The role of Somali women in conflict: the case of the Degodia and Ajuran Clans of Wajir County, 1964-1984
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A common assertion is that women are victims during conflict. Although often suggested, women are not always victims. Sometimes they take part in the conflict yet this claim has received little scrutiny. Hence, this study evaluates the roles of Degodia and Ajuran women in conflict using the structural functionalism and actor analysis theories. These approaches hold that armed conflict may generate feelings within members of society and examining whether the feelings generate responses. This is what the study investigated in relation to the role played by women during conflict between the Degodia and Ajuranof wajir county. This approach distinguishes between some of the explanations given in previous literature. The most common school of thought is that is that women are always the victims during conflict. But research has shown that that the victims are also closely associated with conflict whose effects make them more likely to participate in the real conflict .This work examines the main the factors that led to the bloody conflict between Degodia and Ajuran of Wajir County,and has gone into great depths to reveal that women are not always the victims in times of conflict. on the women side who end up taking part in armed conflict. Adapting this approach enables an empirical distinction between some of the explanations proposed in previous literature. These explanations are very diverse; even so, they have not been separated systematically in previous empirical analyses. First, it is hypothesized that women are victims during conflict. But research from elsewhere shows that victims are also associated with conflict whose effects make them more likely to take part in conflict. This work discusses the main factors responsible for the entrenched conflict between the Ajuran and the Degodia of North Eastern Kenya. The study revealed the adverse effects of the conflict on the people of the region particularly in terms of insecurity that influenced the women to take part in the conflict. It points out that Degodia-Ajuran of Wajir county conflict has undergone fundamental transformation from a cultural practice to modern warfare organised and bankrolled by warlords. The study also points out that the major losers in this environment of insecurity are the small and poor peasants who have been pauperised and turned into destitute. The study has also shown the multifaceted roles of women during the conflict situations in their Degodia and Ajuran communities in Wajir as mediators, combatants, caregivers and even economic providers for the family. As mediators the women have either individually or collectively preached peace to the youths and men of their communities. They have appealed to both the stake holders and the people of the community to lay down arms to negotiate. In terms of care giving, the process includes not just the usual domestic affair of caring for the family and home but, it also includes tending to the sick and wounded youths engaged in combating, caring both emotionally and physically.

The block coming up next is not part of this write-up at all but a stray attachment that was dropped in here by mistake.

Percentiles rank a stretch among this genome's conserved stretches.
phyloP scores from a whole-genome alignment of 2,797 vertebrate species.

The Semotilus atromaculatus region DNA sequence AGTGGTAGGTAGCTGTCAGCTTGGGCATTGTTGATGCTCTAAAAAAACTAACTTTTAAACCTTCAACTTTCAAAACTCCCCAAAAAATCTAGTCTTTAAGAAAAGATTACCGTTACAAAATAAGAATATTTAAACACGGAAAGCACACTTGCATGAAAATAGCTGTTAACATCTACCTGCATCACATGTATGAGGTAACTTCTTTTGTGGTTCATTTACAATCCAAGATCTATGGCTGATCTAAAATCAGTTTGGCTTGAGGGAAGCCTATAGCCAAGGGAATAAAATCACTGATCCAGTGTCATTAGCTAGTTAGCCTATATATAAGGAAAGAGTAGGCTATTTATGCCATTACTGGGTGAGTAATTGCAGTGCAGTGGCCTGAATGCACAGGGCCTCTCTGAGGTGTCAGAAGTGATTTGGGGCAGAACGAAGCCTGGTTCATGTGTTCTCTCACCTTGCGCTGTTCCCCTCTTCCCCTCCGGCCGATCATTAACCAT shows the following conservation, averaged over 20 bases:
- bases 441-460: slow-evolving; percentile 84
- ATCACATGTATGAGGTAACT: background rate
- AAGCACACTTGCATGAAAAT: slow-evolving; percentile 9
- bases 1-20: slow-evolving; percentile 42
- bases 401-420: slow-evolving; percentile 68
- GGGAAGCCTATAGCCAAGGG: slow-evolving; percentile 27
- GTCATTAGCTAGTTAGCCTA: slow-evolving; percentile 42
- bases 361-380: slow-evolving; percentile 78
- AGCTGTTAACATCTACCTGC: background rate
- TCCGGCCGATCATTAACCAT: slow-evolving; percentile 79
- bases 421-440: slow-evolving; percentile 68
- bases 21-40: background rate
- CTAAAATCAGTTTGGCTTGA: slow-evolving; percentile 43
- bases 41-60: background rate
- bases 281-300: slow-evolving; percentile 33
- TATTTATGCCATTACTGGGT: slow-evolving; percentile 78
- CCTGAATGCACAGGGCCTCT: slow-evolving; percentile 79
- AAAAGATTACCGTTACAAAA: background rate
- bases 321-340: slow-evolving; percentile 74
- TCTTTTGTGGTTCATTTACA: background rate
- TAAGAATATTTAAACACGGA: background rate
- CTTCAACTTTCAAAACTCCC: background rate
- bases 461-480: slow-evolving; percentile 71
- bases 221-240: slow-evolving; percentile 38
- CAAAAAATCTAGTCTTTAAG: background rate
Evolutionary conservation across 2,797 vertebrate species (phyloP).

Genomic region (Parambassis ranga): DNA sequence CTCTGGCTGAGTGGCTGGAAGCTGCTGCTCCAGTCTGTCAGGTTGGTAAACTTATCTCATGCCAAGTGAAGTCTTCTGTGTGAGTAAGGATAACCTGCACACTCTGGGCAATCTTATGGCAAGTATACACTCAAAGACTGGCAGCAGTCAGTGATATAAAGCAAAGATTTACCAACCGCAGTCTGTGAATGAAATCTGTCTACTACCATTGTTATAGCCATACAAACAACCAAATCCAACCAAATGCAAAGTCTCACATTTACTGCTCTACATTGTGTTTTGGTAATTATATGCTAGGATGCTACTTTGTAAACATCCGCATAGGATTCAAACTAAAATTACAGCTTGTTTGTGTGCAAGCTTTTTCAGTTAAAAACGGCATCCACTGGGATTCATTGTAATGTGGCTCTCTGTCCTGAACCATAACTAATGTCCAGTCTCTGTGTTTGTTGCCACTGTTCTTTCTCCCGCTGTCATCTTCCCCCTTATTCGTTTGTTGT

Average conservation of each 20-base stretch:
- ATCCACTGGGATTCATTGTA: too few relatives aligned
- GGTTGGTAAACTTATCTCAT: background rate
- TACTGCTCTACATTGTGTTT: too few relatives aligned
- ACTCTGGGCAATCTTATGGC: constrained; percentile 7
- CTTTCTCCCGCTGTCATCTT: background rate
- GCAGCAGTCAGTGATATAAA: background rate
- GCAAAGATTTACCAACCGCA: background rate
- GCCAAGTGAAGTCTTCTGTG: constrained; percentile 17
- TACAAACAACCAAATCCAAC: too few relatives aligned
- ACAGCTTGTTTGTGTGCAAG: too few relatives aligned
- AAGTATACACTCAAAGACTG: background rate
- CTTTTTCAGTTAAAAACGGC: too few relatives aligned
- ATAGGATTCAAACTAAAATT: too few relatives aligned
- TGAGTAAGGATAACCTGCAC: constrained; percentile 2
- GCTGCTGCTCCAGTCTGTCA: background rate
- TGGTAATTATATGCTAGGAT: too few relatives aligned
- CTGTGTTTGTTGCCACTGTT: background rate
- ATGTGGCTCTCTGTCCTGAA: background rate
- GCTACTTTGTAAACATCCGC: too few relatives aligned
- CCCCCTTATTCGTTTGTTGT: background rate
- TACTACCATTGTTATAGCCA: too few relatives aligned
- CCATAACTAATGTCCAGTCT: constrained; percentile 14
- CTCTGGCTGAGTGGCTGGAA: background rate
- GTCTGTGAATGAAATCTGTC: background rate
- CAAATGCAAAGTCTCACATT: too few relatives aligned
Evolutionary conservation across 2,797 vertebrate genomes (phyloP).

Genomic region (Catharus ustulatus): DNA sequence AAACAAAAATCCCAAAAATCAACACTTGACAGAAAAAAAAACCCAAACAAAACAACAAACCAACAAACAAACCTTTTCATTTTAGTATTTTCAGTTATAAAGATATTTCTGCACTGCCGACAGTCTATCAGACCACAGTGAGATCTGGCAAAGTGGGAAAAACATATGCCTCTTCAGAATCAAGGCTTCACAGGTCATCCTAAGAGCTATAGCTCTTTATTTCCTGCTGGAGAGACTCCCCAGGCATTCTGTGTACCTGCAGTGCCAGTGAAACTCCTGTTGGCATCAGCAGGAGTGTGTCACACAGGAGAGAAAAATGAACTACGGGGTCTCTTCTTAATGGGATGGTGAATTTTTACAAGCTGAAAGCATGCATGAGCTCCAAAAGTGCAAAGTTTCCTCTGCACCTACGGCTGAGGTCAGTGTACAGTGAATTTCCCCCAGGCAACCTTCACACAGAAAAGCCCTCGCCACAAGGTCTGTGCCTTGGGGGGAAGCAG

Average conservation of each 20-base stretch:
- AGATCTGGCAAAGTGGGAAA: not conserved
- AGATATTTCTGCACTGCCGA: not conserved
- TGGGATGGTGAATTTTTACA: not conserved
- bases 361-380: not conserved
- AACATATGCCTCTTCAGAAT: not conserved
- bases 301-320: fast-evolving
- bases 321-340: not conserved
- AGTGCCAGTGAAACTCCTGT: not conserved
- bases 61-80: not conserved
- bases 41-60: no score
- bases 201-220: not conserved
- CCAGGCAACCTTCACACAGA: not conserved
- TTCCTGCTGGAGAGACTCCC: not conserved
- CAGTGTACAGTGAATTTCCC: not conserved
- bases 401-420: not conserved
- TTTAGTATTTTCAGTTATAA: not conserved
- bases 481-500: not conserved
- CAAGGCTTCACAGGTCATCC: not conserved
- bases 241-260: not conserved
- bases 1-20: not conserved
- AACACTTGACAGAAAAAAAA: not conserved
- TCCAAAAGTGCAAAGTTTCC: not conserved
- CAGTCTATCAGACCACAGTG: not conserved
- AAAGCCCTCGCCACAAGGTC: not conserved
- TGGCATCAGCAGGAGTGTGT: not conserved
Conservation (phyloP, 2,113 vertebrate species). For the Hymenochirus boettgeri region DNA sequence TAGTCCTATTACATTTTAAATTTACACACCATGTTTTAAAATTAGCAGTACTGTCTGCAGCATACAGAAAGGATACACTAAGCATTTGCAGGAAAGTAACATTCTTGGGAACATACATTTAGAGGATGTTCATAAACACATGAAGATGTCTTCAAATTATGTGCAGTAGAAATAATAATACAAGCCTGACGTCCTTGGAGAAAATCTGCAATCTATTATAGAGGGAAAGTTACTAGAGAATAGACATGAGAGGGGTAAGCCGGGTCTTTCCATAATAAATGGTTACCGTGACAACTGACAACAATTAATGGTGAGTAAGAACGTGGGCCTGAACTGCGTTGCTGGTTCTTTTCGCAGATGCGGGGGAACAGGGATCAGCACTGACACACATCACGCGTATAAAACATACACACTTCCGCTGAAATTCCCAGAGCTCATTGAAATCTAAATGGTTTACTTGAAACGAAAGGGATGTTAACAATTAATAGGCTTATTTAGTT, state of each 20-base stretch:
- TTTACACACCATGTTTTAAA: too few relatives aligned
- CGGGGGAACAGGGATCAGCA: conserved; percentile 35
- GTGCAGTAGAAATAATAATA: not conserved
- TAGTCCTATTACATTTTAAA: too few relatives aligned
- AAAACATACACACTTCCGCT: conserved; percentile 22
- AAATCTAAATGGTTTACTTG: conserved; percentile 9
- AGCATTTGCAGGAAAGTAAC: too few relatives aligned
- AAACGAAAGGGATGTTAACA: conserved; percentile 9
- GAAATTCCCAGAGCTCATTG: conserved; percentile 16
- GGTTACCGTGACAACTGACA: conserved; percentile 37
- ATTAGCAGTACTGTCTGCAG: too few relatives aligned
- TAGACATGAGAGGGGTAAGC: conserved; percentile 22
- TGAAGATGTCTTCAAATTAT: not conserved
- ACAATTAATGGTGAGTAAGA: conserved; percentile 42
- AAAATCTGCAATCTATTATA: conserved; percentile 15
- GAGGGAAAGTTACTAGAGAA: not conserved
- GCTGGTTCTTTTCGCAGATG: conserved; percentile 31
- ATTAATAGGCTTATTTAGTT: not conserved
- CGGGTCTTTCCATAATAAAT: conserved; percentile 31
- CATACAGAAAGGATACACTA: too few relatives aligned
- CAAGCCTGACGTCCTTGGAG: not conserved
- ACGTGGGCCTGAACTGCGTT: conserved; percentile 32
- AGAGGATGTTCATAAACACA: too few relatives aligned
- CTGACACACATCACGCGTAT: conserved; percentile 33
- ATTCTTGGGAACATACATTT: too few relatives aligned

CitationDegree of Master of Arts in Armed Conflict and Peace Studies
University of NairobiFaculty of Arts
The project paper presented to the Department of History and Archaeology in partial fulfillment of the requirement for the Degree of Master of Arts in Armed Conflict and Peace Studies of the University of Nairobi